The spring 62 is arranged so that at a predetermined positive pressure differential between the port side 52 and the backside 54 of the diaphragm 46, the biasing force of the spring 62 is overcome and the diaphragm 46 moves away from the valve seat 44. The port 42 is thereby opened to permit a small quantity of the fuel to flow from the upstream side 38 of the flow passageway 36 through the outlet 20 and into the engine intake manifold 22. In order to maintain a substantially constant pressure on the backside 54 of diaphragm 46 and facilitate the movement of the diaphragm 46 away from the valve seat 44, the spring chamber 64 is vented to atmosphere via a vent port 70 provided in the housing member 32.

After the engine is started, the vacuum or subatmospheric condition developed in the engine intake manifold 22 is reflected in the outlet passage 21 and the diaphragm 46 is urged back to the port closing position to close port 42 by the combined effect of the spring 62 and the atmospheric pressure in the spring chamber 64 acting on the backside 54 of the diaphragm 46. Unwanted fuel is accordingly prevented from being siphoned into the engine from the fuel tank 18 during engine operation. Since the backside 54 of the diaphragm 46 is exposed to atmospheric pressure, any increase in the vacuum created in the engine intake manifold 22 results in an increased pressure differential across the diaphragm 46 thereby producing a tighter seal between the valve portion 56 and the valve seat 44 to further insure against fuel being siphoned into the engine, even during high vacuum conditions.

In order to provide sufficient fuel pressure to move the diaphragm 46 to the port opening position, the primer valve 12 is provided with an integral pumping means which pressurizes the fuel in the upstream portion 38 of the flow passageway 36. Various pumping means capable of performing this function can be provided.

In the construction illustrated in FIG. 1, the pumping means includes a second diaphragm 72 which is mounted between the housing members 32 and 34, is maintained in sealing engagement with the housing members 32 and 34 by a gasket 74, and defines a fuel chamber 76 forming a part of the upstream portion 38 of the upstream flow passage 36. The fuel is admitted into the fuel chamber 76 through the flapper valve section 58. The diaphragm 72 is movable between a first or pumping position and a second or priming position to reduce the volume of the fuel chamber 76 and thereby increase the pressure of the fuel in the fuel chamber 76. The second diaphragm 72 can be fabricated from the same type of fuel impervious materials as the first diaphragm 46.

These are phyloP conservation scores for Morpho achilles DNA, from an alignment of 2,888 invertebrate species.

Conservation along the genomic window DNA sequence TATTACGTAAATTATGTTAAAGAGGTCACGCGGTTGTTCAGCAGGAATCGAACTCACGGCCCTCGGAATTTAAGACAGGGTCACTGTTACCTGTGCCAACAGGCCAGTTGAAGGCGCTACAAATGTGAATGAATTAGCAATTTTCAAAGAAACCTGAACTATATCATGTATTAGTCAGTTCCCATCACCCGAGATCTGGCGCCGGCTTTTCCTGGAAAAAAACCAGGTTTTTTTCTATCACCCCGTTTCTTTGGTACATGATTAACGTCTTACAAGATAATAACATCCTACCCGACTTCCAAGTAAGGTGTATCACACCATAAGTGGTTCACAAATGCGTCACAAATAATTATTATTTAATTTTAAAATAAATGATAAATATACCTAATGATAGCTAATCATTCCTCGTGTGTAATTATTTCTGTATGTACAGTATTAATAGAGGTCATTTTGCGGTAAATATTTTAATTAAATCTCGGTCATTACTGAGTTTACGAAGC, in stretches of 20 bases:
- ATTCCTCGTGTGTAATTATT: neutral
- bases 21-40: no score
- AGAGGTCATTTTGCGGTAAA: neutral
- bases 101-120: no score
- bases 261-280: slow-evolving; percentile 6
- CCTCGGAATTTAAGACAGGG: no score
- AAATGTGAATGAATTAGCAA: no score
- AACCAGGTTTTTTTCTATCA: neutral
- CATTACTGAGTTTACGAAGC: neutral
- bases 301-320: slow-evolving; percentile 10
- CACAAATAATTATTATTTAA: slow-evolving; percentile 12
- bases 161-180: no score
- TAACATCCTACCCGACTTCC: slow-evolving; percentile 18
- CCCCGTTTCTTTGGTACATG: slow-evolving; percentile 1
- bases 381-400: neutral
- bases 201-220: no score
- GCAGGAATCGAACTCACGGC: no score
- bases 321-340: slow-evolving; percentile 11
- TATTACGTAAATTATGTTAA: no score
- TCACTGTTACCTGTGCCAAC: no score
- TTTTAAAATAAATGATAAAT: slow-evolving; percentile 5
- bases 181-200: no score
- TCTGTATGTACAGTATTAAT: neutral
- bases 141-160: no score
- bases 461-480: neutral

At least the central portion of the diaphragm 72 is supported on its opposite sides by support members 78 and 80. In order to urge the diaphragm 72 towards the pumping position there is provided a spring 82 which is located inside the fuel chamber 76 and bears against support member 78.

It should be understood that other suitable means, such as a reciprocative piston in sealing engagement with the inside walls of the housing 28, can be provided to produce the desired pumping action.

Various actuation means can be provided for moving the diaphragm 72 against the biasing force of the spring 82 from the pumping position to the priming position. In the construction illustrated in FIG. 1, such actuation means is mechanical and includes a push rod 84 which slidably extends outwardly through the outer end of the housing member 34 and is suitably attached at one end of the diaphragm 72 such as by a bolt 86 which extends through apertures provided in support members 78, 80 and the diaphragm 72 and which is threaded into the inner end of the push rod 84. The diaphragm 72 is moved from the pumping position to the priming position (i.e. moved to the left as viewed in FIG. 1) by depressing the outer end of rod 84 to increase the pressure of the fuel in the fuel chamber 76. The resultant increased fuel pressure closes the flapper valve section 58 and acts on the port side 52 of the diaphragm 46 to overcome the biasing force of the spring 62, thereby moving the diaphragm 46 away from the valve seat 44 to permit the fuel to flow from the fuel chamber 76 through the outlet passage 21 and into the engine intake manifold 22.

When the push rod 84 is released, the biasing force of the spring 82 urges the diaphragm 72 back to the pumping position. The reduced pressure in the fuel chamber 76 produced by the resultant increased volume of the chamber permits the flapper valve section 58 to open the port 60 and the fuel is admitted from the fuel tank 18 into the fuel chamber 76 through the inlet passage 16 for the next priming operation.

Another form of actuation means is illustrated in FIG. 2 which is pneumatic and includes a pressurization chamber 90 defined by the diaphragm 72 (which is arranged in the same manner as shown in FIG. 1) and the housing member 34, a pressurization port 92 communicating with the pressure chamber 90, and a suitable source of pressurization such as a squeeze bulb 94 which is connected to the pressurization port 92 by a flexible hose illustrated by dashed lines 96.

When the pressure chamber 90 is pressurized, such as by depressing the squeeze bulb 94, the pressure differential across the diaphragm 72 causes it to be moved to the priming position and the engine is primed as described above. When the pressure in the pressure chamber 90 is reduced, such as by releasing the squeeze bulb 94, the diaphragm 72 is returned to the pumping position by the biasing force of the spring 82 and the flapper valve section 58 opens to admit fuel from the fuel tank 18 into the fuel chamber 76 for the next priming operation as described above.